In fact, the situation was the precise opposite. Many Islamist groups were angry at bin Laden after September 11 just as an organized crime family would be outraged by some new gang who shot up the town and brought a police crackdown. As a result of the post-September 11 crackdown, Islamist agents were deported from Europe and arrested at home.

Every government could not only suppress their own Islamists with Western backing but also go after non-Islamist dissidents as well by portraying them as Islamist terrorists. Even Syria, for example, blamed internal dissent on al-Qaida and bragged about helping the United States round up a dangerous al-Qaida man.

Now, contrast this with the present-day era of upheavals. The government of the Gaza Strip and a key part of the Palestinian Authority condemned the killing and came out on bin Laden's side. So did the Egyptian Muslim Brotherhood, the single most powerful political force in the country whose influence has been expanded due to U.S. policy.

The old Arab order—except in Syria—was anti-Islamist! Removing it gives a blessed chance for democracy but it also provides an equal or better chance for radical Islamist takeovers. Each country is a different story. But if the Western governments don't notice the problem how is it going to be solved?

An example. The British government heartily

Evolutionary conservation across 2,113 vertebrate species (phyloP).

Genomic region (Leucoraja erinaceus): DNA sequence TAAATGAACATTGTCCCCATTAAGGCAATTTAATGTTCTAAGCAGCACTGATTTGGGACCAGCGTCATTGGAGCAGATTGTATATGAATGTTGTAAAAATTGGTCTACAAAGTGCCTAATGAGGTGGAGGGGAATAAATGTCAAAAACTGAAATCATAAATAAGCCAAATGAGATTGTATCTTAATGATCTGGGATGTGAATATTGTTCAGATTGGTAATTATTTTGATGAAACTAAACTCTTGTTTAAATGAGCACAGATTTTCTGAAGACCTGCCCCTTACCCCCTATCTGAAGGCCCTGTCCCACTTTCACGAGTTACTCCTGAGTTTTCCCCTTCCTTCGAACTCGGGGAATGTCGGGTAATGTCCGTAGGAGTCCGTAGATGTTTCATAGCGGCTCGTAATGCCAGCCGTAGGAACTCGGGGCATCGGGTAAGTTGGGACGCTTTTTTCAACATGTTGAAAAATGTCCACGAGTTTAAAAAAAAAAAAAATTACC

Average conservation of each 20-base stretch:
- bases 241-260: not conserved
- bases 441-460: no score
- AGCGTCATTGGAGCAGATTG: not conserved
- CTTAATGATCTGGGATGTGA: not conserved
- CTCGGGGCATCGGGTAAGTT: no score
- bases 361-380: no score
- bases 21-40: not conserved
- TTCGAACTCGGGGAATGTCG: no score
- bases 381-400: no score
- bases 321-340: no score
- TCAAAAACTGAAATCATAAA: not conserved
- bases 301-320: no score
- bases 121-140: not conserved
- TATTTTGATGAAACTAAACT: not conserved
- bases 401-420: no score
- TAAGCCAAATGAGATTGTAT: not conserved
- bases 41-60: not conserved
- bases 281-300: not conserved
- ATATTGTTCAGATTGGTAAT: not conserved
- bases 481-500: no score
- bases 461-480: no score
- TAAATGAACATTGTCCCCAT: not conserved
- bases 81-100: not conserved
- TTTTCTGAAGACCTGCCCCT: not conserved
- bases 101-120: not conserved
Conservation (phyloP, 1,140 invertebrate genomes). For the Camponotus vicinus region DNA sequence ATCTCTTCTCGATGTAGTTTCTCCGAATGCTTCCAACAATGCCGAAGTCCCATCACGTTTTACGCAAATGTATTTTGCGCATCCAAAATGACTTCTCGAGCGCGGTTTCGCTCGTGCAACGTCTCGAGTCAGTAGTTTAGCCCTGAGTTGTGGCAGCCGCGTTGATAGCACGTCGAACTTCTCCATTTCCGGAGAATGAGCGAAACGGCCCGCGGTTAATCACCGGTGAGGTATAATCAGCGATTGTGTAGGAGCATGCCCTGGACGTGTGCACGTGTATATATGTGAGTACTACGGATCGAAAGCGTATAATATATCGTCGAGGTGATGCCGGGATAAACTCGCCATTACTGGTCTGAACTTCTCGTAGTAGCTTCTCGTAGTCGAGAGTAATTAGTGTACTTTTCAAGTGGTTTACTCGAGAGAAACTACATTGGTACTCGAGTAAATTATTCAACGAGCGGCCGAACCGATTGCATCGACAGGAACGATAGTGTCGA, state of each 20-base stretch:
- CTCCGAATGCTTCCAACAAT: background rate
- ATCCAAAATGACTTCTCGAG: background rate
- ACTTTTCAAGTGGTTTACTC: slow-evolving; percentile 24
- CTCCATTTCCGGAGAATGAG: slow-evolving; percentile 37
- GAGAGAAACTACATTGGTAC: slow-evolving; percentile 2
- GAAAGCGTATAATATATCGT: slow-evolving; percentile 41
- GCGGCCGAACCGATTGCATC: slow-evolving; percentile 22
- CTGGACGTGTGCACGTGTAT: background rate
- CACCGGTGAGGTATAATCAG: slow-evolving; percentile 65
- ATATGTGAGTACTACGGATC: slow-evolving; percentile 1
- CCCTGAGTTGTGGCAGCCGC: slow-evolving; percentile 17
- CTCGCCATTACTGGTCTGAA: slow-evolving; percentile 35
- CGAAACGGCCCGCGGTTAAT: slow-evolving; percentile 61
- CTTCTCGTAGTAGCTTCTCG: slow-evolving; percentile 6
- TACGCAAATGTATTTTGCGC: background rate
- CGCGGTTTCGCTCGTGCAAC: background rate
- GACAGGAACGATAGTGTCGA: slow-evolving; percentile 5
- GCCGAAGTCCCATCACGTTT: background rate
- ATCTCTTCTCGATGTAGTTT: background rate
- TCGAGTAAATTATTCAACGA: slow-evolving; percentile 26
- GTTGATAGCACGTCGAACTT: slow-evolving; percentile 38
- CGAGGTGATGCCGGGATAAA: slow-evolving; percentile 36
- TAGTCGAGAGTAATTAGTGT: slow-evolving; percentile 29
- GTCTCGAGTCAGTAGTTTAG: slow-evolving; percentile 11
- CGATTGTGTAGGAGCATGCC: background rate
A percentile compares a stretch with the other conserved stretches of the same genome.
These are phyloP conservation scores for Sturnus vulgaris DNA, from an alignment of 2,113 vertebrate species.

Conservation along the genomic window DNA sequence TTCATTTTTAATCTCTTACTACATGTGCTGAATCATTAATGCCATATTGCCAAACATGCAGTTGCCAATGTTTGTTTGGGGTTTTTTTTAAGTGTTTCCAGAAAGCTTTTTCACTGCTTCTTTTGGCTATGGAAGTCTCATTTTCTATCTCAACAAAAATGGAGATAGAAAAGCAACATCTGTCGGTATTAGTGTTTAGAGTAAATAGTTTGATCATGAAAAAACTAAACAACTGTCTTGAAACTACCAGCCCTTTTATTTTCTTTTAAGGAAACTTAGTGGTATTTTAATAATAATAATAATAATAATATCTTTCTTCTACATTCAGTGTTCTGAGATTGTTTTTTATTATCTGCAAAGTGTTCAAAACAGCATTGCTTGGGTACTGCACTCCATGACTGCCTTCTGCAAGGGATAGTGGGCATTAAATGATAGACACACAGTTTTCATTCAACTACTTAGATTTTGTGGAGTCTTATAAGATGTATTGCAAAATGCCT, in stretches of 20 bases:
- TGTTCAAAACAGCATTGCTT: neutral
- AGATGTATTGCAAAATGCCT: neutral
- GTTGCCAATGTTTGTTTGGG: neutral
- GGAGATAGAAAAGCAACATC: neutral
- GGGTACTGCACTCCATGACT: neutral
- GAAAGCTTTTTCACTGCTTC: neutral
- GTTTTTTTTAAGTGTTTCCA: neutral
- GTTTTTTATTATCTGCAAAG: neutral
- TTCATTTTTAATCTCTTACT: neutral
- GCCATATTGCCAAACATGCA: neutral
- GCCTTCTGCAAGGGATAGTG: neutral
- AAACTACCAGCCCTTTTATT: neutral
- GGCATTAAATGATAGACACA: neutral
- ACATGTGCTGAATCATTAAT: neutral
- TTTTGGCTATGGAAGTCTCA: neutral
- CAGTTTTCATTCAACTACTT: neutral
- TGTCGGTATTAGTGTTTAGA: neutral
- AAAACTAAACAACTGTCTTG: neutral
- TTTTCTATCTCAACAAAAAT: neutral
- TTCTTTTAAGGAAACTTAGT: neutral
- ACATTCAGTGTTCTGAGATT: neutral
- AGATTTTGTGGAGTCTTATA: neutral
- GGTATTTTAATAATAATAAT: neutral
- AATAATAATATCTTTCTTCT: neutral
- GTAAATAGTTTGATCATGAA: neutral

endorsed the Fatah-Hamas cooperation agreement. It's not every day that America's oldest and strongest ally cheers a coalition agreement that brings a genocidal, antisemitic, terrorist-supporting, client of Iran into a regime that survives on Western financial subsidies. But the fact that London took this action only hours after the highest Hamas political figure—certain to be playing a major role in any coalition government—endorsed Usama bin Laden, architect of the September 11 attacks.


Bin Laden's Death Creates Teachable Moments about the Middle East

Posted: 04 May 2011 09:10 AM PDT

This article was published on PajamasMedia. The text is provided here for your convenience.

DOROTHY: "I thought you said she was dead."
GLINDA: "That was her sister--the Wicked Witch of the East. This is the Wicked Witch of the West. And she's worse than the other one was."
--"The Wizard of Oz"

By Barry Rubin

It's astounding that Hamas, Fatah al-Aqsa Brigades, and the Egyptian Muslim Brotherhood all issued pro-bin Laden statements. They didn't have to do it. He was no friend of theirs. Yet out of Islamic solidarity, anti-Western hatred, and perhaps fear that it could happen to them they did. It's extraordinary these groups could say such statements and not be totally discredited in American eyes for taking the side of the September 11 terrorist leader.